Nature versus Nurture:

The Impact of the Case of David Reimer on Current Psychology

Chelsea deBruijn
Camosun College



Where does the field of psychology stand on the nature versus nurture debate? When considered, this question can be broken down into the nature theory, which stresses that human behavioral and physical traits are determined by innate qualities and the nurture theory, which emphasizes that these traits are structured through socialization and learning. It seems as though the quest to determine the relative importance of nature and nurture, in relation to psychological phenomena, is no closer to being settled today than it was at any point in the past (Bors, 1994). However, a number of cases have shaken the foundation upon which the nature versus nurture controversy was built, providing new understandings. One such case, that of David Reimer, is of particular significance. When the decision was made for Reimer to undergo gender reassignment surgery, in 1966 (David Reimer, 2004), it was unlikely that any of the parties involved could have imagined the repercussions that would follow. By examining the ideological circumstances under which Reimer’s situation occurred, as well as the outcome, one can begin to grasp the influence that ensued. The case of David Reimer and subsequent research by John Money and Milton Diamond, contributed a large information base for the ongoing nature versus nurture debate in current psychology.


            The life of David Reimer began in a Winnipeg hospital, in the summer of 1965, when Janet Reimer gave birth to twin boys, Bruce (who would later become David) and Brian (David Reimer, 2004). Within six months both boys encountered difficulty urinating and their doctors suggested that they be circumcised. The doctors chose to use an unconventional method of circumcision and botched the surgery, burning Bruce’s penis beyond the point of surgical reparation. The Reimers were then told that Bruce would have to live out the rest of his life without a penis (Hyde et al., 2006). One night the Reimers came across a television program that showcased an American, Dr. John Money, and his theories on sex and gender (David Reimer, 2004). Dr. John Money was a professor of pediatrics and medical psychology at the John Hopkins University in Baltimore .He believed strongly in a developing theory, the social learning theory, which was gaining popularity at the time. (Holden, 1988).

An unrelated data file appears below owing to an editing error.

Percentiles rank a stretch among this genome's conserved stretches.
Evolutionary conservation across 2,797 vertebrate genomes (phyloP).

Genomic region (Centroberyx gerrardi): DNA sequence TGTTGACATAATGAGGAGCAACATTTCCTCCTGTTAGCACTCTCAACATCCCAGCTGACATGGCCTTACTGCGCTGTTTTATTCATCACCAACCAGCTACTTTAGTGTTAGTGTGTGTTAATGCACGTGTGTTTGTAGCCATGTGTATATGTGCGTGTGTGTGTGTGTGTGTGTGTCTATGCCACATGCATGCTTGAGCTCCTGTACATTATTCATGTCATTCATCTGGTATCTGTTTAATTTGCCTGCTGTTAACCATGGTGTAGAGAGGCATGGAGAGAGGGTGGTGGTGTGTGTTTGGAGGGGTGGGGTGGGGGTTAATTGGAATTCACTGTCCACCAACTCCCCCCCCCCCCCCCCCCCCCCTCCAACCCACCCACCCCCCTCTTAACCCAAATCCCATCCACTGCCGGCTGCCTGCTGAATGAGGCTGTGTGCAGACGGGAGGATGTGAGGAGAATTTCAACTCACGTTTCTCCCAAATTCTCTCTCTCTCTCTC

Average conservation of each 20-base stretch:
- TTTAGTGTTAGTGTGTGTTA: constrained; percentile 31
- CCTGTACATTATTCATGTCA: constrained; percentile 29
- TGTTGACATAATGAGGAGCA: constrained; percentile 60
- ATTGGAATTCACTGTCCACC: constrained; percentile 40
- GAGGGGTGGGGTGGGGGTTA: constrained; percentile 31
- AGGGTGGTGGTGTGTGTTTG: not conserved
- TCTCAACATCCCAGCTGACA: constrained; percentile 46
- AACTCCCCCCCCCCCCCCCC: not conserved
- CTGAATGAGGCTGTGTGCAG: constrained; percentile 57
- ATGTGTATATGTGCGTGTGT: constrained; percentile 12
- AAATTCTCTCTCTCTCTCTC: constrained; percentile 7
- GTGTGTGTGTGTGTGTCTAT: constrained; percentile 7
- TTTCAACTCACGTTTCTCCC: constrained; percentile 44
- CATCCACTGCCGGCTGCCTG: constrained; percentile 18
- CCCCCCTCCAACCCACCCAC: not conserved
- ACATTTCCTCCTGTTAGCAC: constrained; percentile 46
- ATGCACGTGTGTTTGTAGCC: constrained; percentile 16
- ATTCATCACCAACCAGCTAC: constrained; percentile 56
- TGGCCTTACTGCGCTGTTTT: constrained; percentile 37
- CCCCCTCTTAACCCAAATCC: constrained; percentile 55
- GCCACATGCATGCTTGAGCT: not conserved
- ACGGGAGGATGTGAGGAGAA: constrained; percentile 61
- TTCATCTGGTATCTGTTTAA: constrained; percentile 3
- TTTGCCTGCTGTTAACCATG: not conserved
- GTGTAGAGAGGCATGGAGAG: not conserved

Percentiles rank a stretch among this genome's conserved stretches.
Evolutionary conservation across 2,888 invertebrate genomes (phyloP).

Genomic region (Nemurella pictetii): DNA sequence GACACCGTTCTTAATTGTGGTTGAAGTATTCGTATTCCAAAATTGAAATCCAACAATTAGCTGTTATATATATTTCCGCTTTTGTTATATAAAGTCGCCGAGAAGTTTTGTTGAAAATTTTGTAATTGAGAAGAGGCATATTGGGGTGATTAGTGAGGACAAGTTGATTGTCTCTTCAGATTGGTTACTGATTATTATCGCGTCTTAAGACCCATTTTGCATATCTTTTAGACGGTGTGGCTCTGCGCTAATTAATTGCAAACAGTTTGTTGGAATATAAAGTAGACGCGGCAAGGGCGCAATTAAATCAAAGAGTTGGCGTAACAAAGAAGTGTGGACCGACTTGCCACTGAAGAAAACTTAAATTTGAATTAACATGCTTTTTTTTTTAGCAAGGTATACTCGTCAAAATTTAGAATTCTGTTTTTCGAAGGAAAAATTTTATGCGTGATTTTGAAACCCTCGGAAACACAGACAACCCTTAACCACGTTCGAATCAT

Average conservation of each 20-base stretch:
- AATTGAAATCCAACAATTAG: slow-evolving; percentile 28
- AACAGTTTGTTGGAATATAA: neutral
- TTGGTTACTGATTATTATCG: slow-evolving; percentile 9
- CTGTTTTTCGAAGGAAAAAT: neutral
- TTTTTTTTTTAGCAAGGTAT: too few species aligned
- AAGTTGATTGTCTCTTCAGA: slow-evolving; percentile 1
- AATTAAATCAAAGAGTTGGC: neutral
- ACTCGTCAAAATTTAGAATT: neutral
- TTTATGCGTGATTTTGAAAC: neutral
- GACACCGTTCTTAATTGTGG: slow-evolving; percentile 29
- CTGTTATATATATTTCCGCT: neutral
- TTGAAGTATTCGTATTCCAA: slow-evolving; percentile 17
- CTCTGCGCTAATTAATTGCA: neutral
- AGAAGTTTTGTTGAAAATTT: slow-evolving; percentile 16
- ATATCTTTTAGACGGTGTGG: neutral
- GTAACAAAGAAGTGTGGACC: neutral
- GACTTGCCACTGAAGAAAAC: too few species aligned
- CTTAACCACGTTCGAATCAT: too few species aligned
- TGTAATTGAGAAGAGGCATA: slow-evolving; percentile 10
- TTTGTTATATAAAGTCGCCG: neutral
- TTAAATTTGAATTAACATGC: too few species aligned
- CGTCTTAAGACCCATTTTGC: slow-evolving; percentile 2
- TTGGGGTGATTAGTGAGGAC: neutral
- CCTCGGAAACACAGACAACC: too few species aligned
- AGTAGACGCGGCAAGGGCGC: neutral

The social learning theory gained prevalence during the 1960’s, a decade which transformed the field of psychology, by means of a major paradigm shift. During the early 1960’s, mounting evidence suggested that the traditional psychodynamic practices, in use at the time, lacked both therapeutic and predictive power. It was at this point that a Canadian professor, Albert Bandura, and his students at Stanford University, created a powerful treatment, which was a vehicle for change. Their theory of human behavior brought about new modes of treatment, analytic methodologies, and conceptual models. It focused on the idea that people were not only products of their life circumstances, but producers of them as well, with the power to effect changes by actions. Bandura’s social learning theory lent itself readily to social applications (Gold medal awarded, 2006), and for this reason it is not surprising that John Money embraced it and applied it to his own theories on sex and gender.


Money felt that gender was determined by how a child was raised, rather than by his or her biology, a basic element of the social learning theory (Hyde et al., 2006). He felt that it was nurture, not nature that determined a child’s gender and that, if caught early enough boys could be raised as girls (David Reimer, 2004). Individuals could be successfully assigned to either gender, Money argued, providing that the necessary surgeries and hormone treatments be administered and that the assignment take place in infancy. He claimed that these beliefs were backed up by his research on intersex individuals (Hyde et al., 2006). In his theories, Money also seemed to ascribe to the standard beliefs used in sex assignment that, according to Milton Diamond (1997), “were so strongly held by pediatricians that they could be considered medical postulates” (p. 200). These standard assumptions were that: the sex of a child should not be changed after two years of age; the appearance of one’s genitals determines healthy psychosexual development; at birth individuals are psychosexually neutral; and doubt should not be allowed, concerning the sex of assignment (Diamond, 1997).